United States District Court, M.D. Pennsylvania
Christopher C. Conner, Chief Judge
Robert M. Mumma, II (“Mumma”), on behalf of Mann
Realty Associates (“Mann Realty” or
“debtor”), filed a voluntary petition for Chapter
11 bankruptcy. The United States Trustee
(“Trustee”) filed a motion for conversion or
dismissal under 11 U.S.C. § 1112, and a hearing took
place on January 25, 2018. During the hearing, the Bankruptcy
Court limited Mann Realty’s testimony and converted the
case to Chapter 7 rather than appoint a Chapter 11 trustee.
Mumma appeals the Bankruptcy Court’s decision.
Factual Background & Procedural
is Mann Realty’s president and a 37.5% shareholder in
the company. (Doc. 26-2 at ¶ 357). Mann Realty owns 12
pieces of property-mainly commercial real estate and one
quarry. (Id. at ¶ 362-64). The most valuable
and most important property here is the quarry, known as
Fiddler’s Elbow, which Mann Realty valued at $12
million. (Id. at ¶ 303, A407).
of its Chapter 11 duties, Mann Realty submitted disclosure
statements and a reorganization plan. (Id. at ¶
245-432). These filings documented Mann Realty’s
intention to sell some of its properties, to continue to
generate income on others, and to use the proceeds to pay its
creditors. (See, e.g., id. at
¶ 314-45). Both disclosure statements, however, noted
that “[c]urrently, the quarry cannot be mined due to
its flooding.” (Id. at ¶ 257, A358). The
statements also flagged Mann Realty’s struggles to
generate cashflow: “With several vacancies in its
commercial properties and the inability to generate
significant revenue from the limestone quarry, Debtor was
unable to maintain adequate cash flow to address its mortgage
obligations and real estate taxes.” (Id.) The
disclosure statement also explained that Mann Realty planned
to “commence litigation” against the
quarry’s holdover tenant, Pennsy Supply, Inc., to
compel payment of overdue rent and to drain the quarry so it
can be mined. (Id. at ¶ 362).
Realty also submitted monthly operating reports for April
through December 2017. (See Doc. 26-1 at ¶
97-222; Doc. 26-2 at 223-33). Together, these reports showed
net operating losses. (Id.) Mann Realty amended its
November 2017 report to lower its net operating loss by over
$125, 000, but still reported a net loss. (Hr’g Tr.
Trustee moved for conversion or dismissal under 11 U.S.C.
§ 1112. (Doc. 26-2 at ¶ 234-41). The Trustee argued
in its motion that Mann Realty had suffered
“substantial or continuing loss to or diminution of the
bankruptcy estate” and had “fail[ed] to timely
provide information reasonably requested.”
(Id. at ¶ 237).
Bankruptcy Judge Robert N. Opel, II, held the conversion
hearing on January 25, 2018. (Id. at ¶ 433).
Mumma, the Trustee, and representatives from four creditors
(S&T Bank, Santander Bank, Double M Real Estate LLC, and
McCormick 108, LLC) attended the hearing. (Id. at
¶ 433-34). Each creditor has outstanding debts owed to
them by Mann Realty and interests in Mann Realty’s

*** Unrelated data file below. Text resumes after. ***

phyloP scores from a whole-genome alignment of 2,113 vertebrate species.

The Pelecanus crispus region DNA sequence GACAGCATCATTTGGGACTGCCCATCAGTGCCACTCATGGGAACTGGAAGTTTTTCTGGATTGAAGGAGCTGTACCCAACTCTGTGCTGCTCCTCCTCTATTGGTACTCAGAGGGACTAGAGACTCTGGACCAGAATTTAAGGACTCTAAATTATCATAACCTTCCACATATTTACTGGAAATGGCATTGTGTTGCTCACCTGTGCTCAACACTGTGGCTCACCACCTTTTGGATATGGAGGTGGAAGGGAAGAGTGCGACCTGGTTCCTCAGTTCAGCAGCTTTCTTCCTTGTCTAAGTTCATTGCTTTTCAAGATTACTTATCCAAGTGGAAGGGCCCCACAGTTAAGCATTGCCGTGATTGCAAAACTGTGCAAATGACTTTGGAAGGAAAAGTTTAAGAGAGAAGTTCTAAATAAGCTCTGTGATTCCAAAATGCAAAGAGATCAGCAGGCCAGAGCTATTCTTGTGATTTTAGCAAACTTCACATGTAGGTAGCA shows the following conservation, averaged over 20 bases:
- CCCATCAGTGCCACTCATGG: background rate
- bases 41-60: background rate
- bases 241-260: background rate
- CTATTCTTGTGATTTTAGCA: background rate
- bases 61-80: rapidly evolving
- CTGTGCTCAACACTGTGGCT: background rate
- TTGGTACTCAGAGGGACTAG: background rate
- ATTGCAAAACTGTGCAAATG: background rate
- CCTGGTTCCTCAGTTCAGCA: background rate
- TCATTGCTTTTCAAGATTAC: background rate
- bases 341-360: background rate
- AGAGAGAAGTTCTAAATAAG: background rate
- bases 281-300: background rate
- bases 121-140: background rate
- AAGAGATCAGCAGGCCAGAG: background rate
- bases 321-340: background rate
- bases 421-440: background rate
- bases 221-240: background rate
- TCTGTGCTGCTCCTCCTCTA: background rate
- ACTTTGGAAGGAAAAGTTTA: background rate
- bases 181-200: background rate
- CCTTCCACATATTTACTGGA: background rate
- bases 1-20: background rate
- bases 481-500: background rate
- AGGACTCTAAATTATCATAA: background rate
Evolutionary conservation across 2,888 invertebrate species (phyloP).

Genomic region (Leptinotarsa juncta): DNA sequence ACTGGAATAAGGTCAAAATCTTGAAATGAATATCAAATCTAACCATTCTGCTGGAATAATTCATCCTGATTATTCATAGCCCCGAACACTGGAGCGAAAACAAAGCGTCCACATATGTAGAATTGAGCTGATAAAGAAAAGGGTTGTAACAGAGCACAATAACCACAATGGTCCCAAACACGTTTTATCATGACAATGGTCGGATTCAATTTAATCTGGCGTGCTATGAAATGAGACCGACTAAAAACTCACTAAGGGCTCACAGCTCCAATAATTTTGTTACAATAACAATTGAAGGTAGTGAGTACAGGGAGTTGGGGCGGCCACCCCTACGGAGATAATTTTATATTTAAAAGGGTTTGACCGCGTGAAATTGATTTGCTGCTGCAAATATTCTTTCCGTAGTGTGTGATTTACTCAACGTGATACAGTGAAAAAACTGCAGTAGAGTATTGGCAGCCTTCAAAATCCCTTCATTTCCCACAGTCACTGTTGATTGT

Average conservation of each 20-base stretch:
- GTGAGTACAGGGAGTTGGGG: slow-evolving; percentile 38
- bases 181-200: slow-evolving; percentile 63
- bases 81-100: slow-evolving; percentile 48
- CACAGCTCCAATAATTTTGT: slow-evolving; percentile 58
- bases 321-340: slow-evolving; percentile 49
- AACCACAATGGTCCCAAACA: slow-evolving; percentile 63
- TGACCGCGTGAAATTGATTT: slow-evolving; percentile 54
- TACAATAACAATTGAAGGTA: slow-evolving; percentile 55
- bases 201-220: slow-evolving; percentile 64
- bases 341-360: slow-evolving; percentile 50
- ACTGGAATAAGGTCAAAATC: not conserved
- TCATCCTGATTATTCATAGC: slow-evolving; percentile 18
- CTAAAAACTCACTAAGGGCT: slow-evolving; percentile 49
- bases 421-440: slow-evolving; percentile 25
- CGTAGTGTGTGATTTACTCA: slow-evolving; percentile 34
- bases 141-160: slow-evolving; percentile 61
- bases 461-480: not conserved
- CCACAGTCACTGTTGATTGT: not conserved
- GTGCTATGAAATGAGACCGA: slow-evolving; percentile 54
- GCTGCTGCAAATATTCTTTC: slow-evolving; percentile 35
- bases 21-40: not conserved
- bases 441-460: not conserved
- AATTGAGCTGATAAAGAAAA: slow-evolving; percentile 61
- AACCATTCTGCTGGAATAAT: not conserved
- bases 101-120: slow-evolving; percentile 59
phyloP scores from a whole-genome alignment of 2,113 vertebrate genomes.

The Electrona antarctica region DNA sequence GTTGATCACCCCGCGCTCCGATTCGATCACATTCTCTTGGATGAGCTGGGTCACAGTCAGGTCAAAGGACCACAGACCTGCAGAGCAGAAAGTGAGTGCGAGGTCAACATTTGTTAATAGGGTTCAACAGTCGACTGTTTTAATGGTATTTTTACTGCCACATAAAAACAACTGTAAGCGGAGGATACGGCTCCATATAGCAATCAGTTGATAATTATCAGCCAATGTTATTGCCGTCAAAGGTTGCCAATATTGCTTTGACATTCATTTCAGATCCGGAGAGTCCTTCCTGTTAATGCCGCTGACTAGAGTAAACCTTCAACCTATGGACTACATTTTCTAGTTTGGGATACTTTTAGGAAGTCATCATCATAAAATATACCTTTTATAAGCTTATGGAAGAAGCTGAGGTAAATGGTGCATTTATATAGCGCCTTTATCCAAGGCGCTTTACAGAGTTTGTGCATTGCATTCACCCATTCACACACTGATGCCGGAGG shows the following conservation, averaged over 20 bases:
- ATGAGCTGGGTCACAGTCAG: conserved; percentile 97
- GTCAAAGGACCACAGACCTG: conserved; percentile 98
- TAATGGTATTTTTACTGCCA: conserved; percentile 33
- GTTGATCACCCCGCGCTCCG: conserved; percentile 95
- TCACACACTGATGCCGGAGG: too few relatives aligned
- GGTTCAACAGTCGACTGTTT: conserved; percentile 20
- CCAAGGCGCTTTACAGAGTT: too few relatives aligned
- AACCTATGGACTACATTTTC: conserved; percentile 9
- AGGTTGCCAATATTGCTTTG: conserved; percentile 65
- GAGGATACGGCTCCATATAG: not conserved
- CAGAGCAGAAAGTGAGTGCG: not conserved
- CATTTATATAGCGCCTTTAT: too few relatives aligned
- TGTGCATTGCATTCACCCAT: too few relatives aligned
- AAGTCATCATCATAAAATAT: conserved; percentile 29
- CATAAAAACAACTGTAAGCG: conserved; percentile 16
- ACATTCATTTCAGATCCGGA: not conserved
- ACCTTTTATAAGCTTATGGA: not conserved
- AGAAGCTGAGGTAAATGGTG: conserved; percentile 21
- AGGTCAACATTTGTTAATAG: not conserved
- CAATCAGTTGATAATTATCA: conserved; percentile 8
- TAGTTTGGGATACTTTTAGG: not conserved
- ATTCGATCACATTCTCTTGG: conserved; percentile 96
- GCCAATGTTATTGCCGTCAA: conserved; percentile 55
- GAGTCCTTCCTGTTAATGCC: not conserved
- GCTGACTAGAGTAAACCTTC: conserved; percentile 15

properties. (Id. at ¶ 360, A367-69, A401).
beginning of the hearing, the Trustee and Mann Realty
informed Judge Opel that they had agreed to appoint a Chapter
11 trustee rather than seek conversion or dismissal.
(Hr’g Tr. 6:6-15, 6:19-21). Three of the four creditors
objected and favored conversion, and the fourth did not
object to conversion. (Id. at 12:7-13:23,
13:25-19:17, 22:16-21). Mann Realty objected to conversion:
“I’m not sure it makes sense to shut the debtor
down and do a fire sale in Chapter 7, whereas a Chapter 11
trustee may be able to sell certain of the debtor’s
properties, pay off the creditors, and have a viable business
remaining.” (Id. at 7:22-8:1). The Trustee
also pointed out that some properties had significant equity,
a sign that conversion may be inappropriate. (Id. at
hearing continued with an exploration of Mann Realty’s
ongoing activities. According to Mumma, only two properties
were generating income, (id. at 24:9-17), and one of
those properties was scheduled for a sheriff’s sale in
April 2017 to satisfy a debt owed to Santander Bank,
(id. at 12:21-13:18, 22:22-23:1). Mann Realty,
through Mumma, had otherwise consented to liquidating its
properties, except the quarry. (Id. at 24:18-21,
28:15-22; see also Doc. 26-2 at ¶ 366).
Realty valued the quarry at roughly $12 million. (Doc. 26-2
at ¶ 303, A407). Yet Mumma testified that it was not
generating income and had not since 2015. (Hr’g Tr.
34:9-12). Instead, the valuation included a potential
“contract … that would have generated $20, 000 a
month for parking trucks” on the quarry’s
property. (Id. at 31:17-32:7). Mumma did not
identify the prospective party to the contract or present
evidence of this contract. He also testified that he had the
necessary permits to operate and mine the quarry through
another company he owned, Rocky Licensing. (Id. at
26:9-12). Mumma did not physically have the permits at the
hearing. (Id. at 35:9-18). The quarry was also
partially flooded, (id. at 40:23-41:10), had a
holdover tenant, (Doc. 26-2 at ¶ 358), and required
roughly $200, 000 of unidentified funds to become
operational. (Hr’g Tr. 25:22-28:25).
testified that Pennsy Supply, the holdover tenant, owed